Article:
We don't have the demonstration anywhere that we—
    We have some small projects. One at the University of Toronto is very interesting, but CMHC should seize this opportunity to show and prove measures that these approaches actually help, because it is extremely costly to equip a home with all this type of technology. We need to prove it helps them.
    That's good. Thank you.
    We've heard different witnesses who are targeting various levels of care to seniors. If you had a choice between doctor, nurse, or occupational therapist and the ability to stay in the house because both the medical sides look at the medical that has already happened.... Your points were well taken.
    Where would you put your priority, from the aspect of living?
    I think the answer lies in the right care and the right person. It depends if—
    You're skirting it now.
    Let me answer.
    The occupational therapist.
    I would agree with Janet. It really has to be a team model, and if I've learned anything—
    But within the team, and the ability to stay in the home longer, which would rank in priority?
    It's on the spectrum of things. At the preventive level with a senior whose health is not in decline, I think as an occupational therapist, we can project their future needs.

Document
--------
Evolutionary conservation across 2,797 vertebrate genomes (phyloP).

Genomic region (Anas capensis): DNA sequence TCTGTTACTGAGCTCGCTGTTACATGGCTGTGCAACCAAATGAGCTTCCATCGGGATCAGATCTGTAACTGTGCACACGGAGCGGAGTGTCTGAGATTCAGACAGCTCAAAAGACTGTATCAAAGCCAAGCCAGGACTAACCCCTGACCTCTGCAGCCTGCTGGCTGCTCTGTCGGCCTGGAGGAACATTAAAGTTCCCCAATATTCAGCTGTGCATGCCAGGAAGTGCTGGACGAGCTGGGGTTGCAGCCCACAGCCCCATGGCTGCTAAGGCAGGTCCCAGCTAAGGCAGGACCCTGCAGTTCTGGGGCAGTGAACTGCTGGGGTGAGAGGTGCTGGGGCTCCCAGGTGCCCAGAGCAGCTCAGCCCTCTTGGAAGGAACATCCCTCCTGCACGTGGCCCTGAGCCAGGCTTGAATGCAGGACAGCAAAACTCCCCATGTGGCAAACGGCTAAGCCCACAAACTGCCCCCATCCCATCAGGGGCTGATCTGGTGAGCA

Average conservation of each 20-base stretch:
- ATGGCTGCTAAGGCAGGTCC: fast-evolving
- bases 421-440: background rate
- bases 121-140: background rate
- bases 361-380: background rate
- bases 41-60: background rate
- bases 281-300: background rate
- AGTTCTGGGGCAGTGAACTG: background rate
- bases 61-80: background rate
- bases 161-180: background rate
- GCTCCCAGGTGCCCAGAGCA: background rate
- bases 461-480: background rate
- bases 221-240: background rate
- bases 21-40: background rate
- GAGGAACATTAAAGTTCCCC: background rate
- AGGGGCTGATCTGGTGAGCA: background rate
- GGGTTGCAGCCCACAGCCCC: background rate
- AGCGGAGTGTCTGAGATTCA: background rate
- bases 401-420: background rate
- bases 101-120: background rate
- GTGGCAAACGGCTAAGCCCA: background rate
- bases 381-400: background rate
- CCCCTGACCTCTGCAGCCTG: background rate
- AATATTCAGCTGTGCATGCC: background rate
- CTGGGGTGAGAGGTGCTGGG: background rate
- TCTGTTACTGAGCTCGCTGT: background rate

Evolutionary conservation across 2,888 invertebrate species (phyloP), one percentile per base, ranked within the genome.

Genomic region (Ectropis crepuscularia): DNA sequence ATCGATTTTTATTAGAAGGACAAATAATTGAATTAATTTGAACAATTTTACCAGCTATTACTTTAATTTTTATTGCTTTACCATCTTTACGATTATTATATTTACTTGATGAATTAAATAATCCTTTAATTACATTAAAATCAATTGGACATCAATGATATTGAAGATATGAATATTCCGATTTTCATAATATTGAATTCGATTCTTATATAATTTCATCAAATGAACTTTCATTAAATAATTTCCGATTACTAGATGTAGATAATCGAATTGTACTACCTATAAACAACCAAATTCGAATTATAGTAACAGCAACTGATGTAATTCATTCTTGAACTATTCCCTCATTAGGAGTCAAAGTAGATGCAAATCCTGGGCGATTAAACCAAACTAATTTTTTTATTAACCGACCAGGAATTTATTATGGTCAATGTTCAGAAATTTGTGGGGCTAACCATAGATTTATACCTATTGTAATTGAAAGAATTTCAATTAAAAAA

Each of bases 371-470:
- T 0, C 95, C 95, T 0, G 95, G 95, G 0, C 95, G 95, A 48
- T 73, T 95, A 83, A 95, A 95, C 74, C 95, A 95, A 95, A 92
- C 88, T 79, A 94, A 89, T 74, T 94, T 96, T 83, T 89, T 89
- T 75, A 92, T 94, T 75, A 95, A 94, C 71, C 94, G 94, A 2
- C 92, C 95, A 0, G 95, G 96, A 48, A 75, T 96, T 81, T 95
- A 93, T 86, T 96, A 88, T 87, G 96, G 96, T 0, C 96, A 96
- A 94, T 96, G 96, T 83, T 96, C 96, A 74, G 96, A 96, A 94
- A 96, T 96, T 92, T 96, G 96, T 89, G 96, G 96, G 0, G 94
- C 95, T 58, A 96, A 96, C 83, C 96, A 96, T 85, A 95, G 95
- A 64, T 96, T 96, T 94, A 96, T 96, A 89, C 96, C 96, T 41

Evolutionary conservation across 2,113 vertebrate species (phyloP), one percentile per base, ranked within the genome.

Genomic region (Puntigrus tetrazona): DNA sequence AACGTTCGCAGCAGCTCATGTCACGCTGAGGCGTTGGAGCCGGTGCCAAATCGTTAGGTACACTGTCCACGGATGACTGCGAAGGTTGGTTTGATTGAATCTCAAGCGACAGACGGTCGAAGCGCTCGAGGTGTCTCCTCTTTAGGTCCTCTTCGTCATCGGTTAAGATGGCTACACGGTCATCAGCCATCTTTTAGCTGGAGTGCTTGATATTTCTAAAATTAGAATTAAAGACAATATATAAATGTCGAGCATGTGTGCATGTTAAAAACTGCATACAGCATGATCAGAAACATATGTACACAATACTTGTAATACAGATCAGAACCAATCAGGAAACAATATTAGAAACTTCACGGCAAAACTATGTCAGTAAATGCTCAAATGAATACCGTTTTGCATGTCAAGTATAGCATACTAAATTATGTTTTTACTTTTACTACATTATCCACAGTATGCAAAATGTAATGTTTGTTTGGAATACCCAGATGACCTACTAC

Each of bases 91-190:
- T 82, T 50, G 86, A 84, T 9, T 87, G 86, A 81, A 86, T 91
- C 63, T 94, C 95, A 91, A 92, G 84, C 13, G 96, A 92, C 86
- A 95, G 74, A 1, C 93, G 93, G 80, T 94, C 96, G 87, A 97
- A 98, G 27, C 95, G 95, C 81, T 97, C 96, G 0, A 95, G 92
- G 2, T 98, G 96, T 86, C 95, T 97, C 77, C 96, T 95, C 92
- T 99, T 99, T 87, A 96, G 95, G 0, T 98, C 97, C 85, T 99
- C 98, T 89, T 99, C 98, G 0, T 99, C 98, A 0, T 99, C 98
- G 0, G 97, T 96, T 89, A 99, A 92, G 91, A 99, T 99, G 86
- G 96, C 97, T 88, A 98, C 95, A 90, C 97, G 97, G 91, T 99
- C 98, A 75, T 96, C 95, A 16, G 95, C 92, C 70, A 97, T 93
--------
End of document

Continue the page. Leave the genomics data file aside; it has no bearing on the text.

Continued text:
Madam Craik, re the allocation of home care money to the provinces, I'm a former provincial politician, and health care is usually on the front line of delivery. You made reference that the federal government should attach some strings to the allocation as it relates to home care. Our government has put significant...and signed agreements with each of the provinces targeting home care because the provinces tend to move the money all around.
    Could you expand a bit more on how you would like to see that specified to the provinces?
    That $5 billion earmarked for home care is in the provinces' hands. Can this discussion be done at the federal-provincial-territorial meeting of the health ministers so the money is spent appropriately on home care services to keep seniors out of hospital? Sometimes I know the federal government is looking at the outcome they want to see. We know the hospital readmission rate should be monitored closely.